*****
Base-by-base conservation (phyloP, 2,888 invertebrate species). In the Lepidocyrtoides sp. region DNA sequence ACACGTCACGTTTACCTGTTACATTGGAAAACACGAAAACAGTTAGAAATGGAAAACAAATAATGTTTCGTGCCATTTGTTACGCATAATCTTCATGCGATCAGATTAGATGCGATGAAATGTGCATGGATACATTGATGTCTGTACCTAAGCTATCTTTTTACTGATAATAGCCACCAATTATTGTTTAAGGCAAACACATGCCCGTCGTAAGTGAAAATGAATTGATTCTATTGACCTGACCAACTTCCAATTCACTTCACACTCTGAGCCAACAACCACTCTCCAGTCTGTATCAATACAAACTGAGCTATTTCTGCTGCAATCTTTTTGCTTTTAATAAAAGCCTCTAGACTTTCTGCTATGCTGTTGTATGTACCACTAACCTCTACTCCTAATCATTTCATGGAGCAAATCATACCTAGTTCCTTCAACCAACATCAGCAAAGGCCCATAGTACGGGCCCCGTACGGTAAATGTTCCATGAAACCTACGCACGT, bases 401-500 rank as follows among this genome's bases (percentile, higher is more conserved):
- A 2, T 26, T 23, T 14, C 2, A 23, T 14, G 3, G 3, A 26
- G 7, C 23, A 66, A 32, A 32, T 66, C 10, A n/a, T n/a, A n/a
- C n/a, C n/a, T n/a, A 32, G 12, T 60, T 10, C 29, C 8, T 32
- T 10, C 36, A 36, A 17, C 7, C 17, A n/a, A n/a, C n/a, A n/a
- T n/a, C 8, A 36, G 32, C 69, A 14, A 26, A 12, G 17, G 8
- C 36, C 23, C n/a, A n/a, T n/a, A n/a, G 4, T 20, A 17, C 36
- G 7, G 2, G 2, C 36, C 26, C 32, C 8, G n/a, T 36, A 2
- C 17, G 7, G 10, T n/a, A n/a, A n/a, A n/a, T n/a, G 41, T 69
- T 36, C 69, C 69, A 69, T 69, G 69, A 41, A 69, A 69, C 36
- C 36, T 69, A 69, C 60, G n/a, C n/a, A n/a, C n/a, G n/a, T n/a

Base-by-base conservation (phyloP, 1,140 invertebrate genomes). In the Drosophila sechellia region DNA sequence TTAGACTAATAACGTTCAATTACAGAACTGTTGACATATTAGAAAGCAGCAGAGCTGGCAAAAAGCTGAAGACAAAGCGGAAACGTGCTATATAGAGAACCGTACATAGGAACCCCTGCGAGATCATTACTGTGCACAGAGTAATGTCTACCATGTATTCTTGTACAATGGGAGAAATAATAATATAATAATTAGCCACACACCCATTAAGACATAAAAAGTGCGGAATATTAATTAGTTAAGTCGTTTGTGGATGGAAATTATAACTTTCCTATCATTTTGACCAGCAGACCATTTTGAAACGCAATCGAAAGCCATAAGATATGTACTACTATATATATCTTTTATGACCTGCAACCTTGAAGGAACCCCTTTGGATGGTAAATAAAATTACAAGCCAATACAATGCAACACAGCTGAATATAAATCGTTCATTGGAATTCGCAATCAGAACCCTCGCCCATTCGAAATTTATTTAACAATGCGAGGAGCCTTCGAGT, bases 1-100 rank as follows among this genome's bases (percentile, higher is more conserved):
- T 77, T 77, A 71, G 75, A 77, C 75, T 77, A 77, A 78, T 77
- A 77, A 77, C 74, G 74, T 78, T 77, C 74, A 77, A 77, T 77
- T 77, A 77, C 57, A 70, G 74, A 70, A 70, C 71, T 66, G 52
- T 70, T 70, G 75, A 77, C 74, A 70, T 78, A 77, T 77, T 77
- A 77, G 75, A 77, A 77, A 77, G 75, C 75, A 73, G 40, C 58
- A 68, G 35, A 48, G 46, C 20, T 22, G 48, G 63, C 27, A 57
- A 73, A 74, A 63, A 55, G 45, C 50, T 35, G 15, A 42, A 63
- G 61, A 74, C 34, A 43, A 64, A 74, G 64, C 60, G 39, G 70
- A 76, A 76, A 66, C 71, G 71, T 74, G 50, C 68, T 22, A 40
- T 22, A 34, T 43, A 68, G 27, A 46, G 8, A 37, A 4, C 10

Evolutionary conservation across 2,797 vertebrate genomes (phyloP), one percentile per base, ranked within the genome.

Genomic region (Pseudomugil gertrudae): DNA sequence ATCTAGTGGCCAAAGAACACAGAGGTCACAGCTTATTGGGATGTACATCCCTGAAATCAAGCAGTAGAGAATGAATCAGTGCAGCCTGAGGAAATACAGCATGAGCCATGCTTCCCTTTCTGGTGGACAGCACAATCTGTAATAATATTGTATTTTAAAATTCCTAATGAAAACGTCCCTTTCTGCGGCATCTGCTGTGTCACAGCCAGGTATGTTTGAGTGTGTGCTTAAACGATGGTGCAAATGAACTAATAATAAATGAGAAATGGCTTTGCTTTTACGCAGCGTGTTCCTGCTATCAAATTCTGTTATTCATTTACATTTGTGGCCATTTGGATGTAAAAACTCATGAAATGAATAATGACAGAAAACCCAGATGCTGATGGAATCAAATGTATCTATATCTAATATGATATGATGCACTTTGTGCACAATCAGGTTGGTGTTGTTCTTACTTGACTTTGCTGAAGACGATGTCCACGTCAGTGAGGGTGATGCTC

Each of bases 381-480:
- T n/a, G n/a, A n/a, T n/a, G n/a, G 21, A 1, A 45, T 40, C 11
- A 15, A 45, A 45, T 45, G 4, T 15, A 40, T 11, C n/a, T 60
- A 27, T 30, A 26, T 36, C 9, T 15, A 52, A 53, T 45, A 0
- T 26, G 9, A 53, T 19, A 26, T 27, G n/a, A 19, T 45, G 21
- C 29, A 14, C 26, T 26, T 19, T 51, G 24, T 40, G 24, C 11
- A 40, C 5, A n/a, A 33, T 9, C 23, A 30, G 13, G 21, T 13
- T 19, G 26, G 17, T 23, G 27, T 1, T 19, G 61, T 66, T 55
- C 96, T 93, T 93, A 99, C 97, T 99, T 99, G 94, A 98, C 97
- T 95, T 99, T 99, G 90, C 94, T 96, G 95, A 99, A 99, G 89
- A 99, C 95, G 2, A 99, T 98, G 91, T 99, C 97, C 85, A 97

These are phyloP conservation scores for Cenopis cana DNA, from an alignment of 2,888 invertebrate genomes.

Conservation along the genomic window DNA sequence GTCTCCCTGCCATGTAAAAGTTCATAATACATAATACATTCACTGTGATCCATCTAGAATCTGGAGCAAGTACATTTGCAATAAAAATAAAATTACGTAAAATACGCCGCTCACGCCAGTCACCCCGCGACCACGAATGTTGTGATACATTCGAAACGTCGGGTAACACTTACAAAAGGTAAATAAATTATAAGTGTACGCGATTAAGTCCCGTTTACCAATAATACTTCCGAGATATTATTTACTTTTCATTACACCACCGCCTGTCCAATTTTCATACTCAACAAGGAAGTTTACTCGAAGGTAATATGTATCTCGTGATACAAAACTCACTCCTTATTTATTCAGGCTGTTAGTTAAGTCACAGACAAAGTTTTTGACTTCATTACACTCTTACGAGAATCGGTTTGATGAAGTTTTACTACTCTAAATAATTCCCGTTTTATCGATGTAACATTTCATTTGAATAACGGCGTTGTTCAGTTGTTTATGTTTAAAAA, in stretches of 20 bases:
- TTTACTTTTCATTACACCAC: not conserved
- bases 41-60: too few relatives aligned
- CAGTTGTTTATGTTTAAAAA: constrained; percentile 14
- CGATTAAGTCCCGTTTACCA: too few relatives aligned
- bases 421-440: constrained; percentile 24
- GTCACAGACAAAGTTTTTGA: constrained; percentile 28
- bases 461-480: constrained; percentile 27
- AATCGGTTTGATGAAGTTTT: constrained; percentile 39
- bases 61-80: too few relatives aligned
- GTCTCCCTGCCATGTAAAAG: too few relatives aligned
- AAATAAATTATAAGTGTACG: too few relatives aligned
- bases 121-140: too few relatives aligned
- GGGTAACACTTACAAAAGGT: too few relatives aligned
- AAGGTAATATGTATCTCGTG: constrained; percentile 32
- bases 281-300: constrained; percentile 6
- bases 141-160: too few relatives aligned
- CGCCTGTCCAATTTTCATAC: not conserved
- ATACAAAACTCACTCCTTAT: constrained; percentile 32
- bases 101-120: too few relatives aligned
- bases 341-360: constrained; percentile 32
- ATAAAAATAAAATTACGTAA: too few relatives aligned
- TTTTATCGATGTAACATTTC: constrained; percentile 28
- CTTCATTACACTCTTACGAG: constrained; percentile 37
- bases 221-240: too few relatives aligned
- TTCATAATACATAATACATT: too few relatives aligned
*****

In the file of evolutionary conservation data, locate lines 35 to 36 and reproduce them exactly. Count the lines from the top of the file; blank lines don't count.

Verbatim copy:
- A 99, C 95, G 2, A 99, T 98, G 91, T 99, C 97, C 85, A 97

These are phyloP conservation scores for Cenopis cana DNA, from an alignment of 2,888 invertebrate genomes.